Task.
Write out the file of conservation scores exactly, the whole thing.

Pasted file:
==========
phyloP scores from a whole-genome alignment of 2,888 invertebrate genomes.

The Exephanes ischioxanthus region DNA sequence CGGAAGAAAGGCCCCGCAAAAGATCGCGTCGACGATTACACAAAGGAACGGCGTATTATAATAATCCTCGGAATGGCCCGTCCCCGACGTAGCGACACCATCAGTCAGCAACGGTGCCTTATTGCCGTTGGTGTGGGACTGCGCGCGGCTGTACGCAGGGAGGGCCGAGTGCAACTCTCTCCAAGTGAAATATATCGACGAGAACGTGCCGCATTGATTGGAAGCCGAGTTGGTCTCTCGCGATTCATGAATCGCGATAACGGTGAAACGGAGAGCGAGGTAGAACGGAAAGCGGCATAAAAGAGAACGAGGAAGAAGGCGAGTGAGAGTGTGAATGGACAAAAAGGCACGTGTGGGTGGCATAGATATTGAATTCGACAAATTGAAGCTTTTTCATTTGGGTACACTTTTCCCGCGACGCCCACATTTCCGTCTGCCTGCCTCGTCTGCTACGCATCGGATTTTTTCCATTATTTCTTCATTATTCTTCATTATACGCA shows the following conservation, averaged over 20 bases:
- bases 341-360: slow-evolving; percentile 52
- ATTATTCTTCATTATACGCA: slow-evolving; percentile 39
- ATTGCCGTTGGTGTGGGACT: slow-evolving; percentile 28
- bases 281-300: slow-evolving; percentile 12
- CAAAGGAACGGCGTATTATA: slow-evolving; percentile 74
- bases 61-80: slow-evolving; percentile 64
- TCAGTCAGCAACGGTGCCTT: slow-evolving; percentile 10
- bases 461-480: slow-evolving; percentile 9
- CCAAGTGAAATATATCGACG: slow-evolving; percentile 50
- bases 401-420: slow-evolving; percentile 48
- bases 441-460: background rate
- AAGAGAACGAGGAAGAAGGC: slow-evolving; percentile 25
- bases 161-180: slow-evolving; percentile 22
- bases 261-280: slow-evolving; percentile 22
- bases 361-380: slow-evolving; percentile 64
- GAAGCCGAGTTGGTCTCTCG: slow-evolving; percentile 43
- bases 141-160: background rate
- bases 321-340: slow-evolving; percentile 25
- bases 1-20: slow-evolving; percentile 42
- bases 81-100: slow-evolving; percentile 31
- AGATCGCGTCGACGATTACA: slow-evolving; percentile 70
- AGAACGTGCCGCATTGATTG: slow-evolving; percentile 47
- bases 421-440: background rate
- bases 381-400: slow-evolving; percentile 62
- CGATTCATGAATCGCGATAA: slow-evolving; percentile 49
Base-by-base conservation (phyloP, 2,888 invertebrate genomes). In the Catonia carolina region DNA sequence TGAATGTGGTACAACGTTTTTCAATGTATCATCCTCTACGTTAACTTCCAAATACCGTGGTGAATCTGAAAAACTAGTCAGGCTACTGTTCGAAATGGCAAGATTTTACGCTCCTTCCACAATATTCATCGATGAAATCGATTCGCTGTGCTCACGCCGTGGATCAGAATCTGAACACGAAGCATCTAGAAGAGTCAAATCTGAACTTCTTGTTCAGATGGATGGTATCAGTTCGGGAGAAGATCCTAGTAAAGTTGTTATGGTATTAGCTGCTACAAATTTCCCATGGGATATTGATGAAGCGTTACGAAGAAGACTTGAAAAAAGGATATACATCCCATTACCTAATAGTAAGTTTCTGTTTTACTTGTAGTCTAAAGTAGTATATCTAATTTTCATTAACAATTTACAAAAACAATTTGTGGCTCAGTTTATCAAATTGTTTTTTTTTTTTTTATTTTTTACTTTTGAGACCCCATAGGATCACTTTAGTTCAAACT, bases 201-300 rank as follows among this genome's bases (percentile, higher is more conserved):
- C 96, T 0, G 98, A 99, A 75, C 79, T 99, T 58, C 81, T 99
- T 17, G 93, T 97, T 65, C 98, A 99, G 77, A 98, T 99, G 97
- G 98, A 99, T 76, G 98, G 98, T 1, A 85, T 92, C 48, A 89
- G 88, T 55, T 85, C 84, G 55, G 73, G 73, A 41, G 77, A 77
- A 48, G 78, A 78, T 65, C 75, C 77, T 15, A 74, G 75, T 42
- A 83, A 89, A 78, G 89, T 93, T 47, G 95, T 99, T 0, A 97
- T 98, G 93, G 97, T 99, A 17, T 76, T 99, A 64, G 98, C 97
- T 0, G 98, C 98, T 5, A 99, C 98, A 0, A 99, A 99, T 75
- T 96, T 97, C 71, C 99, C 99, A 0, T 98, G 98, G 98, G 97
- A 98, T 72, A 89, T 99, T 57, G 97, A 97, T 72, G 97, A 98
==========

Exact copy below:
phyloP scores from a whole-genome alignment of 2,888 invertebrate genomes.

The Exephanes ischioxanthus region DNA sequence CGGAAGAAAGGCCCCGCAAAAGATCGCGTCGACGATTACACAAAGGAACGGCGTATTATAATAATCCTCGGAATGGCCCGTCCCCGACGTAGCGACACCATCAGTCAGCAACGGTGCCTTATTGCCGTTGGTGTGGGACTGCGCGCGGCTGTACGCAGGGAGGGCCGAGTGCAACTCTCTCCAAGTGAAATATATCGACGAGAACGTGCCGCATTGATTGGAAGCCGAGTTGGTCTCTCGCGATTCATGAATCGCGATAACGGTGAAACGGAGAGCGAGGTAGAACGGAAAGCGGCATAAAAGAGAACGAGGAAGAAGGCGAGTGAGAGTGTGAATGGACAAAAAGGCACGTGTGGGTGGCATAGATATTGAATTCGACAAATTGAAGCTTTTTCATTTGGGTACACTTTTCCCGCGACGCCCACATTTCCGTCTGCCTGCCTCGTCTGCTACGCATCGGATTTTTTCCATTATTTCTTCATTATTCTTCATTATACGCA shows the following conservation, averaged over 20 bases:
- bases 341-360: slow-evolving; percentile 52
- ATTATTCTTCATTATACGCA: slow-evolving; percentile 39
- ATTGCCGTTGGTGTGGGACT: slow-evolving; percentile 28
- bases 281-300: slow-evolving; percentile 12
- CAAAGGAACGGCGTATTATA: slow-evolving; percentile 74
- bases 61-80: slow-evolving; percentile 64
- TCAGTCAGCAACGGTGCCTT: slow-evolving; percentile 10
- bases 461-480: slow-evolving; percentile 9
- CCAAGTGAAATATATCGACG: slow-evolving; percentile 50
- bases 401-420: slow-evolving; percentile 48
- bases 441-460: background rate
- AAGAGAACGAGGAAGAAGGC: slow-evolving; percentile 25
- bases 161-180: slow-evolving; percentile 22
- bases 261-280: slow-evolving; percentile 22
- bases 361-380: slow-evolving; percentile 64
- GAAGCCGAGTTGGTCTCTCG: slow-evolving; percentile 43
- bases 141-160: background rate
- bases 321-340: slow-evolving; percentile 25
- bases 1-20: slow-evolving; percentile 42
- bases 81-100: slow-evolving; percentile 31
- AGATCGCGTCGACGATTACA: slow-evolving; percentile 70
- AGAACGTGCCGCATTGATTG: slow-evolving; percentile 47
- bases 421-440: background rate
- bases 381-400: slow-evolving; percentile 62
- CGATTCATGAATCGCGATAA: slow-evolving; percentile 49
Base-by-base conservation (phyloP, 2,888 invertebrate genomes). In the Catonia carolina region DNA sequence TGAATGTGGTACAACGTTTTTCAATGTATCATCCTCTACGTTAACTTCCAAATACCGTGGTGAATCTGAAAAACTAGTCAGGCTACTGTTCGAAATGGCAAGATTTTACGCTCCTTCCACAATATTCATCGATGAAATCGATTCGCTGTGCTCACGCCGTGGATCAGAATCTGAACACGAAGCATCTAGAAGAGTCAAATCTGAACTTCTTGTTCAGATGGATGGTATCAGTTCGGGAGAAGATCCTAGTAAAGTTGTTATGGTATTAGCTGCTACAAATTTCCCATGGGATATTGATGAAGCGTTACGAAGAAGACTTGAAAAAAGGATATACATCCCATTACCTAATAGTAAGTTTCTGTTTTACTTGTAGTCTAAAGTAGTATATCTAATTTTCATTAACAATTTACAAAAACAATTTGTGGCTCAGTTTATCAAATTGTTTTTTTTTTTTTTATTTTTTACTTTTGAGACCCCATAGGATCACTTTAGTTCAAACT, bases 201-300 rank as follows among this genome's bases (percentile, higher is more conserved):
- C 96, T 0, G 98, A 99, A 75, C 79, T 99, T 58, C 81, T 99
- T 17, G 93, T 97, T 65, C 98, A 99, G 77, A 98, T 99, G 97
- G 98, A 99, T 76, G 98, G 98, T 1, A 85, T 92, C 48, A 89
- G 88, T 55, T 85, C 84, G 55, G 73, G 73, A 41, G 77, A 77
- A 48, G 78, A 78, T 65, C 75, C 77, T 15, A 74, G 75, T 42
- A 83, A 89, A 78, G 89, T 93, T 47, G 95, T 99, T 0, A 97
- T 98, G 93, G 97, T 99, A 17, T 76, T 99, A 64, G 98, C 97
- T 0, G 98, C 98, T 5, A 99, C 98, A 0, A 99, A 99, T 75
- T 96, T 97, C 71, C 99, C 99, A 0, T 98, G 98, G 98, G 97
- A 98, T 72, A 89, T 99, T 57, G 97, A 97, T 72, G 97, A 98